Now that fast supports SQL, I will share a few of my exploring toys.

The first is a SQL formatter where you can get some keywords upcased.

My idea is that when I input:

select name from weather_data order by 1 asc

it will output

SELECT name FROM weather_data ORDER BY 1 ASC

Let’s start understanding every part of the challenge and how to make a generic code that can work with any SQL :)

Getting into AST tokens

PgQuery is very powerful and can also give you a list of scanned tokens, which contains the classification of each AST node.

As Fast translates the nodes to another class, the scanned tokens stay in the root of the AST inside the source_buffer.

You can access it using the following process:

ast = Fast.parse_sql("select name from weather_data order by 1 asc")
# => [
#      <PgQuery::ScanToken: start: 0, end: 6, token: :SELECT, keyword_kind: :RESERVED_KEYWORD>,
#      <PgQuery::ScanToken: start: 7, end: 11, token: :NAME_P, keyword_kind: :UNRESERVED_KEYWORD>,
#      <PgQuery::ScanToken: start: 12, end: 16, token: :FROM, keyword_kind: :RESERVED_KEYWORD>,
#      <PgQuery::ScanToken: start: 17, end: 29, token: :IDENT, keyword_kind: :NO_KEYWORD>,
#      <PgQuery::ScanToken: start: 30, end: 35, token: :ORDER, keyword_kind: :RESERVED_KEYWORD>,
#      <PgQuery::ScanToken: start: 36, end: 38, token: :BY, keyword_kind: :UNRESERVED_KEYWORD>,
#      <PgQuery::ScanToken: start: 39, end: 40, token: :ICONST, keyword_kind: :NO_KEYWORD>,
#      <PgQuery::ScanToken: start: 41, end: 44, token: :ASC, keyword_kind: :RESERVED_KEYWORD>
#  ]

Then, you can note the :RESERVED_KEYWORD which represents some of the words. We also see that :BY is a proper candidate to keep upcased.

Now, let’s build a shortcut that can allow you to do it.

You can create a Fastfile that will be automatically loaded by fast in the command line.

# Format SQL
Fast.shortcut :format_sql do
  require 'fast/sql'
  file = ARGV.last
  method = File.exist?(file) ? :parse_sql_file : :parse_sql
  ast = Fast.public_send(method, file)
  ast = ast.first if ast.is_a? Array
  eligible_kw = [:RESERVED_KEYWORD]
  eligible_tokens = [:BY]

  output = Fast::SQL.replace('_', ast) do |root|
    sb = root.loc.expression.source_buffer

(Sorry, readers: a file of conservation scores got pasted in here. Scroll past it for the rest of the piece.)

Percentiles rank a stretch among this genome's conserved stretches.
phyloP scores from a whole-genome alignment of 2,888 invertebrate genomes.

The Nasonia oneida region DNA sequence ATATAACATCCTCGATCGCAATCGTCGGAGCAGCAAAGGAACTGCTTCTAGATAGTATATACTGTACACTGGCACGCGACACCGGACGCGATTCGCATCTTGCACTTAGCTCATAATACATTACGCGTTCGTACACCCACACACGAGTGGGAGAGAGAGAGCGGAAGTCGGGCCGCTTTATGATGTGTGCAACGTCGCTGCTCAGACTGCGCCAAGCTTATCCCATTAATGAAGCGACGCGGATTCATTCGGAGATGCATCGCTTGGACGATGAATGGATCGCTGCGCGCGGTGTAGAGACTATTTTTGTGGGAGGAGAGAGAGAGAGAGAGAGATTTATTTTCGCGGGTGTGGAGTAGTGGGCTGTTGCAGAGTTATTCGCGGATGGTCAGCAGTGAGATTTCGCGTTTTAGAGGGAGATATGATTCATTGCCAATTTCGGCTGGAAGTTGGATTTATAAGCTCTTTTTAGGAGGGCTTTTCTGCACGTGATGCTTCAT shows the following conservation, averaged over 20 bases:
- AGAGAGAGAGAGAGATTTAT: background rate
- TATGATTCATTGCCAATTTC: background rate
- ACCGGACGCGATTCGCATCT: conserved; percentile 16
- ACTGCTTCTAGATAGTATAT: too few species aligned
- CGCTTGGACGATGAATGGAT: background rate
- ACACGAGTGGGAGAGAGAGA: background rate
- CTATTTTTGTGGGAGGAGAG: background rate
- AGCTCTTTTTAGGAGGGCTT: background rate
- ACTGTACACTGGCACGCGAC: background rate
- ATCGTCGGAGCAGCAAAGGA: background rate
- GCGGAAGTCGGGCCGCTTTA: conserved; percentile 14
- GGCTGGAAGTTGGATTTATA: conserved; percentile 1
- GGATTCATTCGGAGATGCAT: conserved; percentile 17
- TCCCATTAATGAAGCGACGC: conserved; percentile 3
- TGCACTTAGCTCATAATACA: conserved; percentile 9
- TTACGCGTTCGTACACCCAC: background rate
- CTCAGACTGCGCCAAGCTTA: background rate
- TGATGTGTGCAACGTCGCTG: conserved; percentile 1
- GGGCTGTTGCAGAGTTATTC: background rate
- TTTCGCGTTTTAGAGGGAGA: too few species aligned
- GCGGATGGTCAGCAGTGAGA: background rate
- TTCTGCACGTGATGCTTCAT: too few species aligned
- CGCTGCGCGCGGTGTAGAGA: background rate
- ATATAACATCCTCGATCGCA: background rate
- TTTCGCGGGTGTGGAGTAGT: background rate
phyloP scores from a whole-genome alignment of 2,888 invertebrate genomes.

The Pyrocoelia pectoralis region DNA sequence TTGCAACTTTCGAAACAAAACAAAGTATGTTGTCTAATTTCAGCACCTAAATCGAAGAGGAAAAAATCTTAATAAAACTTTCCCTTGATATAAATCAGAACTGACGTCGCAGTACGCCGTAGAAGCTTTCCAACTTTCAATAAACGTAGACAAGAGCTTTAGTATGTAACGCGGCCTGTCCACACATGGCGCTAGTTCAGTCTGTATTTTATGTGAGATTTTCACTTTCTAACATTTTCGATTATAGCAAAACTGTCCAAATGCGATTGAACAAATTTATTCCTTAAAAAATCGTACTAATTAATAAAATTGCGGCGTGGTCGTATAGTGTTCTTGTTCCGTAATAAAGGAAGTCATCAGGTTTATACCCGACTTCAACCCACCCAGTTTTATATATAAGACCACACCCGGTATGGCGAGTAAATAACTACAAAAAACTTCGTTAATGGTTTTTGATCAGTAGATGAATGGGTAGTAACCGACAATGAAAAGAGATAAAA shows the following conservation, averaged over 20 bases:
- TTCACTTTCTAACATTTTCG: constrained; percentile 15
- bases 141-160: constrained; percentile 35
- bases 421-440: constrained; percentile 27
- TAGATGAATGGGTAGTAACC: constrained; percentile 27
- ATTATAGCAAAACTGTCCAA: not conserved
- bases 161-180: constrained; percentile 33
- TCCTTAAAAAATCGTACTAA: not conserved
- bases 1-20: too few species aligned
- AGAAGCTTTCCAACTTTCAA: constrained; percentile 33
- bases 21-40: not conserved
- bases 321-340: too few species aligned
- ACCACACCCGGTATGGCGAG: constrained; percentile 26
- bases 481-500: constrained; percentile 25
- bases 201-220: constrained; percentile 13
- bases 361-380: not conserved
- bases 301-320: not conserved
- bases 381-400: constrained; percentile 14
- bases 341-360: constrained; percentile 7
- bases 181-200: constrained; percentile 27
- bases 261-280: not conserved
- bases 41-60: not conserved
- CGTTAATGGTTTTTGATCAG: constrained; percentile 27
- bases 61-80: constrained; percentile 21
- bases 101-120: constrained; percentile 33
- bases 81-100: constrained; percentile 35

sb.tokens.each do |token|
      if eligible_kw.include?(token.keyword_kind) || eligible_tokens.include?(token.token)
        range =, token.start, token.end)
        replace(range, range.source.upcase)
  require 'fast/cli'
  puts Fast.highlight(output, sql: true)

Using the shortcuts you can easily organize your prototyping scripts.

I’m also documenting it in the sql support page.

I also created a video showing how I implemented this and walking you through more details.

This is a small toy, not a production case. But, it’s made to have fun.

It can help you prototype a search for your custom case or allow you to experiment with that!

You don’t need to use fast for any of this, but if you use the lib for anything and want to share, feel free to reach out!

This is my personal playground for automated refactoring and code analysis. I see an excellent opportunity to expand/integrate the Ruby + SQL community, as Postgresql is also the default choice for too many Ruby developers. I’m happy to be organizing some conveniences for the Ruby+SQL ecosystem, and I’m so grateful to see too many great people already improving the toolings around this corner, too :)

I am happy to connect via linkedin or open an issue on fast.

Happy coding!

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Hello there, my name is Jônatas Davi Paganini and this is my personal blog.
I'm developer advocate at Timescale and I also have a few open source projects on github.

Check my talks or connect with me via linkedin / twitter / github / instagram / facebook / strava / meetup.